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Brendan Shanahan defended his decision not to suspend Nashville's Shea Weber. (Darren Calabrese for The Globe and Mail/Darren Calabrese for The Globe and Mail)
Brendan Shanahan defended his decision not to suspend Nashville's Shea Weber. (Darren Calabrese for The Globe and Mail/Darren Calabrese for The Globe and Mail)

Bruce Dowbiggin

Shanahan cites Zetterberg's health, Weber's history for lack of suspension Add to ...

The decision by Brendan Shanahan, the NHL’s chief disciplinarian, not to suspend Nashville’s Shea Weber for smashing the head of Detroit’s Henrik Zetterberg into the Plexiglas in Game 1 of the Predators-Red Wings Western Conference playoff series has become a flash point. Many believe the decision has encouraged more violence in the postseason.

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But in an exclusive interview with The Globe and Mail, Shanahan says he stands by the decision to simply fine Weber $2,500 (U.S.). The former NHL forward says he and his colleagues in the player-safety department (Rob Blake, Stéphane Quintal, Damian Echevarrieta) were so confident of their call that Shanahan didn’t speak to Weber before calling to assess the fine.

“In our view of the play and talking to the Detroit people, in our range of punishments from two minutes up to a possible multiple-game suspension, we were on the [punishment]where we thought we’d end up on it,” Shanahan said Tuesday.

While Shanahan considered a suspension, Zetterberg’s health and Weber’s history of no previous discipline played a large part in the decision. “What I said to Weber is that this doesn’t end here with just a fine, that this is part of your record for the rest of the playoffs,” Shanahan said.

Meaning, Weber’s lost the benefit of the doubt the next time he’s involved in a dubious foul and put himself in line for more serious penalties.

Shanahan says he’s not naive about the financial deterrent in the punishment, but that Weber has made himself a target. “For a lot of these guys, $2,500, the maximum amount, doesn’t mean anything. But what it means to them is that they enter the area of repeat offenders. So when I fine a guy, I say you’re now on a much shorter leash.”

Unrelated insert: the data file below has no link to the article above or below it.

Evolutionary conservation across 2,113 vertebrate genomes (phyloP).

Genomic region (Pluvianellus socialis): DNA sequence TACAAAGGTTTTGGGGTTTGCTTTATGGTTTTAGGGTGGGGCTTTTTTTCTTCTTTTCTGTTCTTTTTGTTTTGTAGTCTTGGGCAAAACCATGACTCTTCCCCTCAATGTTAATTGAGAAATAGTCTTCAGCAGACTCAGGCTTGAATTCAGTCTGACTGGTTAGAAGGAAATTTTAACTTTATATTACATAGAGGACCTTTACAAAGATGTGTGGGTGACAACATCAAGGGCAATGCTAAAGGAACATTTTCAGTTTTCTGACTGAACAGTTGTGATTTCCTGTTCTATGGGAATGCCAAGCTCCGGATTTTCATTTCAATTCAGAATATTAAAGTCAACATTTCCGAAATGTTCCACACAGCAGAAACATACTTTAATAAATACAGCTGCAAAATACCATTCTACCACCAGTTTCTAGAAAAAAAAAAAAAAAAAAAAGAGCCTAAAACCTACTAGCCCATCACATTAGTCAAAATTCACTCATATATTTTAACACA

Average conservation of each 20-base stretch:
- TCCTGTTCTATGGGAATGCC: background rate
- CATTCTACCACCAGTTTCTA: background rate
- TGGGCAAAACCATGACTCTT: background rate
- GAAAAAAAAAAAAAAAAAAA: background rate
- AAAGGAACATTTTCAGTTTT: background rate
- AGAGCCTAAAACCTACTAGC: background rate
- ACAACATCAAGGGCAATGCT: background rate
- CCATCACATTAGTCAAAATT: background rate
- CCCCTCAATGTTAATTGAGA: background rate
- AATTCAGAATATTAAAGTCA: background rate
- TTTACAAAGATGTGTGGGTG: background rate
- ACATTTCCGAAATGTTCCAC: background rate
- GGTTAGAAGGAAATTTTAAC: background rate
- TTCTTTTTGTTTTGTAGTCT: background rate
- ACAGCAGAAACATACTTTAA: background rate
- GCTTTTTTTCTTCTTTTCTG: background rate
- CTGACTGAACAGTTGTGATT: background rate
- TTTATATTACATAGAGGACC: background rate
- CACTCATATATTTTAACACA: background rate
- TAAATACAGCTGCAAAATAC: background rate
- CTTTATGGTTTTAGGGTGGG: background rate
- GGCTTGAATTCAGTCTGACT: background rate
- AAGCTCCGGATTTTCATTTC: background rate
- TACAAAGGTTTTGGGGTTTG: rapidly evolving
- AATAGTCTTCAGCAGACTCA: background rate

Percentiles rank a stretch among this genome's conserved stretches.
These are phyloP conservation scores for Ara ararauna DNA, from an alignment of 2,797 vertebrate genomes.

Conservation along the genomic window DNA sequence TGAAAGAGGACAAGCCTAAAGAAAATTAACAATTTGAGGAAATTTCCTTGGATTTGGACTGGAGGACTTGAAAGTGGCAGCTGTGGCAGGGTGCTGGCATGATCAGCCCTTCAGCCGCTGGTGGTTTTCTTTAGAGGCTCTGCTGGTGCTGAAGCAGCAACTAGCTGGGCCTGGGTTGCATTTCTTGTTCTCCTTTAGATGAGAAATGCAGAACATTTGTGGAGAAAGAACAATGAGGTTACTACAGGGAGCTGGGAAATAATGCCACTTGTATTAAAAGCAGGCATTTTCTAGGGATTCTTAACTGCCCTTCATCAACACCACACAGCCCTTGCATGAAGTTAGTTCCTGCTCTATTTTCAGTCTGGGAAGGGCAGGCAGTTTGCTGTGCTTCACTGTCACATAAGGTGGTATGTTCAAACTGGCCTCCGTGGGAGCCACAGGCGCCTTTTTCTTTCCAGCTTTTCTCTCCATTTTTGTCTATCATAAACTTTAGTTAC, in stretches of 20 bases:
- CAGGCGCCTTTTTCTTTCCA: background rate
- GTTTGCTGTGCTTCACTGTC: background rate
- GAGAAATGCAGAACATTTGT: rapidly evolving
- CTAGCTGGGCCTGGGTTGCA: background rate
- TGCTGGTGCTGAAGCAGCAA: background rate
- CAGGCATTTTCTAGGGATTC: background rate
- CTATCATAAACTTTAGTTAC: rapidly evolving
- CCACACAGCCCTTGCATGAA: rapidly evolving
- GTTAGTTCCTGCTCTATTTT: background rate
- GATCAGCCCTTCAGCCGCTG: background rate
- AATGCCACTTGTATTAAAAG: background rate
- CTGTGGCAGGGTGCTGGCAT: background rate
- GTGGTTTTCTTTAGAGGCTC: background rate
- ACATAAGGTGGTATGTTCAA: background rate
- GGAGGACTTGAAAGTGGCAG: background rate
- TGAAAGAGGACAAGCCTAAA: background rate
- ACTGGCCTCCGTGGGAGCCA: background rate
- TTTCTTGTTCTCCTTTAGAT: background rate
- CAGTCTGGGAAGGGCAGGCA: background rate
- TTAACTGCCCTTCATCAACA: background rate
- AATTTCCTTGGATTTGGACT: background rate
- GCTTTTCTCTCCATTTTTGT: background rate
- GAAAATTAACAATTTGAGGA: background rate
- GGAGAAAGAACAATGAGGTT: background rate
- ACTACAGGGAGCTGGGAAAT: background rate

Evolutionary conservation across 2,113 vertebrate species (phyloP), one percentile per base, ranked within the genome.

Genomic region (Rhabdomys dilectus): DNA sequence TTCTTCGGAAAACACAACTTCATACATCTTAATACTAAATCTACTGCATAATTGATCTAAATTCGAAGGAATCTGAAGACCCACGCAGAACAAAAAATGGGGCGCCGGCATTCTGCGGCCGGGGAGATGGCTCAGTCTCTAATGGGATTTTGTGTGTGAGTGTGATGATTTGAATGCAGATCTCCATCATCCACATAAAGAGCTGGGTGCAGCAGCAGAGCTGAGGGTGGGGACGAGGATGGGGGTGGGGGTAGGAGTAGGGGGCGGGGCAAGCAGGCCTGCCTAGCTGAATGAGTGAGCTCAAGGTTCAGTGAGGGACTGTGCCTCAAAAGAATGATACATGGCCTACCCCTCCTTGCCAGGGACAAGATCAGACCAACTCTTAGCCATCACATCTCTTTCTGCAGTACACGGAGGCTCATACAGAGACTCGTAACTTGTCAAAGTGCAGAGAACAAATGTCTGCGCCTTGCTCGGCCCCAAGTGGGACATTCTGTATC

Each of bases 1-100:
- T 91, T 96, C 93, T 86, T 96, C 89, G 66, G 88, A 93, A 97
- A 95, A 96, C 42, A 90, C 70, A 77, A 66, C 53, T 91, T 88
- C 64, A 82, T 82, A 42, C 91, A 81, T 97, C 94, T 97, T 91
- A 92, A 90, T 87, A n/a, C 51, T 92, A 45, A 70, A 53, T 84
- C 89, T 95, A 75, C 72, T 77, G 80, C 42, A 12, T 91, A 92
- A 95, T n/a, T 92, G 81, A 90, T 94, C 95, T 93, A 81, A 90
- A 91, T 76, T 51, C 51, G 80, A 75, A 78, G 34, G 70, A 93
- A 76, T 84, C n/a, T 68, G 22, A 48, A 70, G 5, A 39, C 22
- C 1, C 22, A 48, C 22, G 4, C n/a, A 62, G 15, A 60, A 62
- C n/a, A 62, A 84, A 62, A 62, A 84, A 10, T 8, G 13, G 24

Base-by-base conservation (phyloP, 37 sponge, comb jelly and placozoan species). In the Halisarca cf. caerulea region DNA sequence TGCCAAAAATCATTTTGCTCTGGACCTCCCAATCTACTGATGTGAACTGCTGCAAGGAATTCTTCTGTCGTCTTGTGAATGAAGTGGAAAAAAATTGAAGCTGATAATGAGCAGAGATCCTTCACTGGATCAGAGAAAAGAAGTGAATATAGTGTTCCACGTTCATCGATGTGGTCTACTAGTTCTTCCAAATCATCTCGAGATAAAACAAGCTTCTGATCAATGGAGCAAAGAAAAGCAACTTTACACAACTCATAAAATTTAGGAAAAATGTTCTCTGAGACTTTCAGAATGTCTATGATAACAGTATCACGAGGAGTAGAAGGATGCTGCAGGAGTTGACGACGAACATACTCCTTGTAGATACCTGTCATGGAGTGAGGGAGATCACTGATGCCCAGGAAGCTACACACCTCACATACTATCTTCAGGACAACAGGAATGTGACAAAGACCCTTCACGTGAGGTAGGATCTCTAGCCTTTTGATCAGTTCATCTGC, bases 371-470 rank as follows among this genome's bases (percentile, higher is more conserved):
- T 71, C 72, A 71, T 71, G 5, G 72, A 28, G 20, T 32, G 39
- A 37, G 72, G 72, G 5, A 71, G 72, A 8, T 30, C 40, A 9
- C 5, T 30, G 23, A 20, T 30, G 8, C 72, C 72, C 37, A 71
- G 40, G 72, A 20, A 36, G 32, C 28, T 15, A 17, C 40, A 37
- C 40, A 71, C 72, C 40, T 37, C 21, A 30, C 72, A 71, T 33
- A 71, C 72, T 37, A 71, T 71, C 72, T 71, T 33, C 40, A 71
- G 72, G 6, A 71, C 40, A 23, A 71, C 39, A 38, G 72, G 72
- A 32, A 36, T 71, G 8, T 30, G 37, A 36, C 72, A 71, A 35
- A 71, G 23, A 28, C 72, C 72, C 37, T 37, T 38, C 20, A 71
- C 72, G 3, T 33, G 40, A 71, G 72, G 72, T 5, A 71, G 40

What does he say to those who think he missed the chance to send a message?

“I think the job is always going to subjective,” Shanahan said. “Regardless of who does it, the person is going to be accused of a million things. I don’t think people understand the depth of analysis and evaluation that we seek on each case. I get that. People don’t have the time to look at things as long and as deep as we do. But this for us is a 24-hour job. As our families can attest, we obsess about it.

“I’m not going to say we’re perfect. I do think we’re really qualified, and we’re really good.”

Shanahan says the hit by the Los Angeles Kings’ Dustin Brown on Vancouver’s Henrik Sedin on Sunday is typical. The Kings’ broadcast crew called it fair. “CBC reported that it was late and an elbow to the chin,” Shanahan said. “So a million viewers make up their mind at that moment. And if we say it’s not, maybe 100,000 of them believe us. When [Canucks coach Alain]Vigneault and Sedin came out after and said it was a clean hit, it all went away.

“That makes us feel better because we very rarely get confirmation. Our greatest compliment is silence.”

Says Echevarrieta: “You line up [TV]clips, and on one it’s the crime of the century, on the other it’s the greatest hit of the century.”

Shanahan insists that those saying he and fellow ex-players Blake and Quintal are being manipulated by owners or others in the game are wrong. “We played too long to ever take on a position where other forces or people were making us do things,” Shanahan said. “When I make a decision that you don’t like, blame me. None of us needs to do this. People will say: ‘He needs the job, of course he’ll do whatever they tell him to do.’ No one has told any of us [what to do] There’s too much scrutiny in this job for any of us to have favourites or alliances with old friends.”

Shanahan says he learned early in the job to stop reading social media and most newspapers.

“I stopped after the first week. I said, ‘Twitter is nice,’ and then after my first suspension, ‘Twitter was really mean,’ so I never venture into Twitter. I try to not read about us.

“I don’t think happy people are motivated to comment. I learned that after we were part of the committee that changed the rules in 2005. Every three or four games there would be a player waiting for me in the hallway to tell me how disgusted he was with the new rules. The happy guys take a shower and get on the bus. Marty St. Louis [of Tampa Bay]wasn’t waiting for me in the hallway to say the new rules are fabulous. It was more like my old friend Bryan Marchment saying, ‘This is stupid.’”

So what’s the life span for a guy in his position? “Round Two,” he said with a laugh. “It’s one thing to say that as you take the job … that it’s a thankless job. It’s another to experience it, to live it. You have to have a thick skin, keep your head about you and do this with as much integrity as possible.”



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